# ODE, Integrating Factor method

• tony873004
In summary: Simplifying gives you y(x)=(ln(x)+2)/x.In summary, the conversation is about solving a differential equation using the integrating factor method. The steps involved include dividing through by x^2, computing the integrating factor (x), and using the product rule to find d/dx(x*y(x)). The final step is to plug in a given value and solve for C, which is then substituted back into the equation to find the final solution.
tony873004
Gold Member
I'm trying to follow this example from class notes.

$$x^2 \frac{{dy}}{{dx}} + xy = 1,\,\,y\left( 1 \right) = 2$$

Divide through by x^2 to set it up in a form for using the integrating factor method.

$$\frac{{dy}}{{dx}} + \frac{y}{x} = - \frac{1}{{x^2 }}$$
I'm not sure where the minus sign came from on the right side. I just copied the problem from the board.

Seperate the functions of x to make it in I.F. form
$$\frac{{dy}}{{dx}} + y\left( x \right)\frac{1}{x} = - \frac{1}{{x^2 }}$$

Compute the Integrating Factor with from the term that doesn't contain a y. Is this correct? Is this why 1/x was chosen to integrate and raise e to the power of it?

$$I.F.\,\,e^{\int_{}^{} {\frac{1}{x}dx} } = e^{\ln x} = x$$

The next step in the notes is
$$x\frac{{dy}}{{dx}} + y = \frac{1}{x}$$
Is this simply from multiplying the Integrating Factor, in this case, x, by all 3 terms in the 2nd equation? If so, what happened to my minus sign (or did it never exist and I inadvertantly put it in by mistake)?

The problem is longer than this, but I want to understand it up to this point for the moment. Thanks!

Yes. You have the right idea. I don't know why the minus sign is appearing and disappearing on the right side. Somebody is just being careless.

Thanks. That careless person may be me. I don't always copy flawless notes :)

So I left off at $$x\frac{{dy}}{{dx}} + y = \frac{1}{x}$$

The next step (assuming I copied it correctly) is
$$\left( {xy} \right)^\prime = \frac{1}{x}$$

The right side remained the same. So how is it that $$x\frac{{dy}}{{dx}} + y = \left( {xy} \right)^\prime$$
?
This is the same as saying $$xy' + y = \left( {xy} \right)^\prime$$, isn't it?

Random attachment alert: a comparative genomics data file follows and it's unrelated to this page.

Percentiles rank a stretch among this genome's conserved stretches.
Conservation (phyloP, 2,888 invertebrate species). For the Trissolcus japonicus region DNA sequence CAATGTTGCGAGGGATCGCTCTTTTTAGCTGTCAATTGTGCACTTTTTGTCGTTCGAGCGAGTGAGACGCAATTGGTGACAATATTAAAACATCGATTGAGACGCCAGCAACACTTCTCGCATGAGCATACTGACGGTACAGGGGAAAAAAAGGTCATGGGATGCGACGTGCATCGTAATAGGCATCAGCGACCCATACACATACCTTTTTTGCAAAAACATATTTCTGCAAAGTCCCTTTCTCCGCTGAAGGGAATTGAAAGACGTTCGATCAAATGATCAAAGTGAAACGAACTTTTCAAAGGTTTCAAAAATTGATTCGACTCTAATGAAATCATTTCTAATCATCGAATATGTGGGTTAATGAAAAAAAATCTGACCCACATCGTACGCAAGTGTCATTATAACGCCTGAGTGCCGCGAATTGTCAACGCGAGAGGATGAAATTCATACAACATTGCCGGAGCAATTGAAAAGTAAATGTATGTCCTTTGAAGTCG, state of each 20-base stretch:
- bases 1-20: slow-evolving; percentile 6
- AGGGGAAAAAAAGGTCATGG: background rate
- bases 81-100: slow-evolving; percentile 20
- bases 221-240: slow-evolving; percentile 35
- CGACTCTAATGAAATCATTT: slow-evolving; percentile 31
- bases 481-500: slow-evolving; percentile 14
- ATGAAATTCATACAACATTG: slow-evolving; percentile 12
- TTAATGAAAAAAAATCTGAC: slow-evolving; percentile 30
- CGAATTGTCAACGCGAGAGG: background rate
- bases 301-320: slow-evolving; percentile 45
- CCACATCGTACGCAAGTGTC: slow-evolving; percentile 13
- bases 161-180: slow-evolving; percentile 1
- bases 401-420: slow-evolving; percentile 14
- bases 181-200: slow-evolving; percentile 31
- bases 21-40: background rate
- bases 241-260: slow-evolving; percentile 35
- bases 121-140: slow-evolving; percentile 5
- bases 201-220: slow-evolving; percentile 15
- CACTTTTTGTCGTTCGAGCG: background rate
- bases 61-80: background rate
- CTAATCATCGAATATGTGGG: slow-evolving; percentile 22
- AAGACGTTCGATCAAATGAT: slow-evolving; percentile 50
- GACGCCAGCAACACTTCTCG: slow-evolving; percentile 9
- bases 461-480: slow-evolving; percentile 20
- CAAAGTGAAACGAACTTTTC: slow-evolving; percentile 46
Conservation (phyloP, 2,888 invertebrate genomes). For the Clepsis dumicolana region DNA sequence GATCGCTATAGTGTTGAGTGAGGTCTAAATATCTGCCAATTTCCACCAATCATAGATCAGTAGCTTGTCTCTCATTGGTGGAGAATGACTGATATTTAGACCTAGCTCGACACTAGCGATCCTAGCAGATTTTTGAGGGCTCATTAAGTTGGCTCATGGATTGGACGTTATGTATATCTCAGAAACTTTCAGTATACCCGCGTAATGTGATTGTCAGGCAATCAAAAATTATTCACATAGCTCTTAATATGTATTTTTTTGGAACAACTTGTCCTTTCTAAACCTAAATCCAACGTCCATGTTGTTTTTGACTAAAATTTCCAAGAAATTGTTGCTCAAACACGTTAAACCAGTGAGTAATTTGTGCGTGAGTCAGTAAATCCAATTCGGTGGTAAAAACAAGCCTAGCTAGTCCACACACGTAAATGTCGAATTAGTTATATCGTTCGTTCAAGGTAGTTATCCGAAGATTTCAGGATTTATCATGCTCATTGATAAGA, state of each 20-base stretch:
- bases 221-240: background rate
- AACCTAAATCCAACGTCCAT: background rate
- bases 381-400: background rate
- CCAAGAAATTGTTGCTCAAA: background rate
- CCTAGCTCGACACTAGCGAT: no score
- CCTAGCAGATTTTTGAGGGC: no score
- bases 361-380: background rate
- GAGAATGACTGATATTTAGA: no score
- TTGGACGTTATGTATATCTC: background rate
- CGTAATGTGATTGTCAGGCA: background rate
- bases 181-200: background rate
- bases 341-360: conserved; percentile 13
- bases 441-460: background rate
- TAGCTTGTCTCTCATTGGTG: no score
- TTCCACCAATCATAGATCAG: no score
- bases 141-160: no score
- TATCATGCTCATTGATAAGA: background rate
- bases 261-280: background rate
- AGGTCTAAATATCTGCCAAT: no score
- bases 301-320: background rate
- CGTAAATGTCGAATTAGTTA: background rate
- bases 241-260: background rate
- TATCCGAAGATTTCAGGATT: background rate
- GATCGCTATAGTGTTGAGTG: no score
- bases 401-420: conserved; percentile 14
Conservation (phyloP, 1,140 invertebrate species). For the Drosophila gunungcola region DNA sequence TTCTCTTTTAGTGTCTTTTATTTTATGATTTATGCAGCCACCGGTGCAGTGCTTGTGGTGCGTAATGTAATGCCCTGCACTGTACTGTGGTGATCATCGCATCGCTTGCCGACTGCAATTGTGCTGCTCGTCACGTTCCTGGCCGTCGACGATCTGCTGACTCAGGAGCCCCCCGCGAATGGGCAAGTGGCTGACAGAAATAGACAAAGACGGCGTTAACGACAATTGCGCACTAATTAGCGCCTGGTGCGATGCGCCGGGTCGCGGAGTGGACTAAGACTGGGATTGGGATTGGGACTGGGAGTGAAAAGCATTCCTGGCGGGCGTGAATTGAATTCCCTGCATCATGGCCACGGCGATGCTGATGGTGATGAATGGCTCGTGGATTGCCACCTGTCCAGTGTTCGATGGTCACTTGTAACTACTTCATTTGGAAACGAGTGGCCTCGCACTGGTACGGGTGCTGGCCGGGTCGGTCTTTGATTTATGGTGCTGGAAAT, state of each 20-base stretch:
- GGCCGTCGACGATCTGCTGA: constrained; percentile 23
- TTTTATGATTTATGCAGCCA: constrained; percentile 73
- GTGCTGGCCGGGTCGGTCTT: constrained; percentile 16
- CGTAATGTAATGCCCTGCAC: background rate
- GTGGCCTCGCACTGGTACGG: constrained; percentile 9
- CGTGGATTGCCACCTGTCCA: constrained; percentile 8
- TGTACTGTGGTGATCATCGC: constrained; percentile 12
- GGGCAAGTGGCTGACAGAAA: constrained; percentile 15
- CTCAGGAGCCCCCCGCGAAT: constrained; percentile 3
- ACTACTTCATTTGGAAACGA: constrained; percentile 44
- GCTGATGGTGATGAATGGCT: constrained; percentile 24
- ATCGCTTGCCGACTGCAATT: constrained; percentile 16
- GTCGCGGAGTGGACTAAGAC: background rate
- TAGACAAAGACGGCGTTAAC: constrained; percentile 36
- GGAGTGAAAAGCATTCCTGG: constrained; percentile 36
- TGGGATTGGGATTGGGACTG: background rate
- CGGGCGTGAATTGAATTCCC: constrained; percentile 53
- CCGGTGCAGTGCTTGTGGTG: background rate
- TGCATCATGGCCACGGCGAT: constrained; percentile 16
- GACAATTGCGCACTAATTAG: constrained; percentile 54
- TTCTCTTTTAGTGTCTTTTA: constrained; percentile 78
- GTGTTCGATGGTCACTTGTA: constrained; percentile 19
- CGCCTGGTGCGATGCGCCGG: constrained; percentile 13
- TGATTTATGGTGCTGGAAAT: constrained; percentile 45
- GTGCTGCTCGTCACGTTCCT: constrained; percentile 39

tony873004 said:
Thanks. That careless person may be me. I don't always copy flawless notes :)

So I left off at $$x\frac{{dy}}{{dx}} + y = \frac{1}{x}$$

The next step (assuming I copied it correctly) is
$$\left( {xy} \right)^\prime = \frac{1}{x}$$

The right side remained the same. So how is it that $$x\frac{{dy}}{{dx}} + y = \left( {xy} \right)^\prime$$
?
This is the same as saying $$xy' + y = \left( {xy} \right)^\prime$$, isn't it?

Sure. Just use the product rule to figure out d/dx(x*y(x)).

still a bit confused. Product rule makes sense as a check. I can go from (xy)' = x'y+xy'=y+xy'. When we learned the product rule, we learned to take a product and turn it into two terms. But what's the method for doing the product rule in reverse? How do I start with two terms and work them into a product?

That's the magic of the integrating factor. If the integrating factor is M(x) and the left side of the ode is y'+a(x)*y(x), you know that the derivative (M(x)*y(x))' will come out to be M(x)y'(x)+M(x)*a(x)*y(x). That's why it's called an 'integrating factor'.

Thanks. I'll take me a little while to grasp that. There's one final question in this problem. After integrating both sides and ending up with
$$y = \frac{{\ln x + C}}{x}$$

I plug in 1 for x and set the equation to 2, as per the instructions.
$$y\left( 1 \right) = \frac{{\ln \left( 1 \right) + C}}{1} = 2$$

The next step (which is the answer) from the class notes is simply
$$y = \frac{{\ln x + 2}}{x}$$

How did this last step come about? I hate to say that the 1's magically turned back into x's, and the answer replaced C.

gotta run out the door now, so if I don't says 'thanks' for a few hours, I still appreciate your explanations.

There's nothing magic about it. You solved y(1)=(ln(1)+C)/1=2 for C. Then you plugged that value of C back into y(x)=(ln(x)+C)/x.

## 1. What is an Ordinary Differential Equation (ODE)?

An Ordinary Differential Equation (ODE) is a mathematical equation that describes how a variable changes over time. It involves one or more independent variables and their derivatives with respect to the independent variables.

## 2. What is the Integrating Factor method?

The Integrating Factor method is a technique used to solve first-order linear differential equations. It involves multiplying the entire equation by an integrating factor, which is a function of the independent variable.

## 3. How does the Integrating Factor method work?

The Integrating Factor method works by multiplying both sides of the differential equation by an integrating factor, which is chosen to make the equation easier to solve. This factor is usually a function of the independent variable, and its purpose is to "integrate" the equation and make it solvable.

## 4. When is the Integrating Factor method used?

The Integrating Factor method is used to solve first-order linear differential equations. These are equations where the dependent variable and its derivative are linearly related to the independent variable. It is also used when other methods, such as separation of variables, are not applicable.

## 5. What are some advantages of using the Integrating Factor method?

The Integrating Factor method is a powerful technique that can be used to solve a wide range of first-order linear differential equations. It is relatively easy to use and can often be applied to problems that cannot be solved using other methods. It also allows for the solution of differential equations with initial conditions, making it more versatile than some other techniques.

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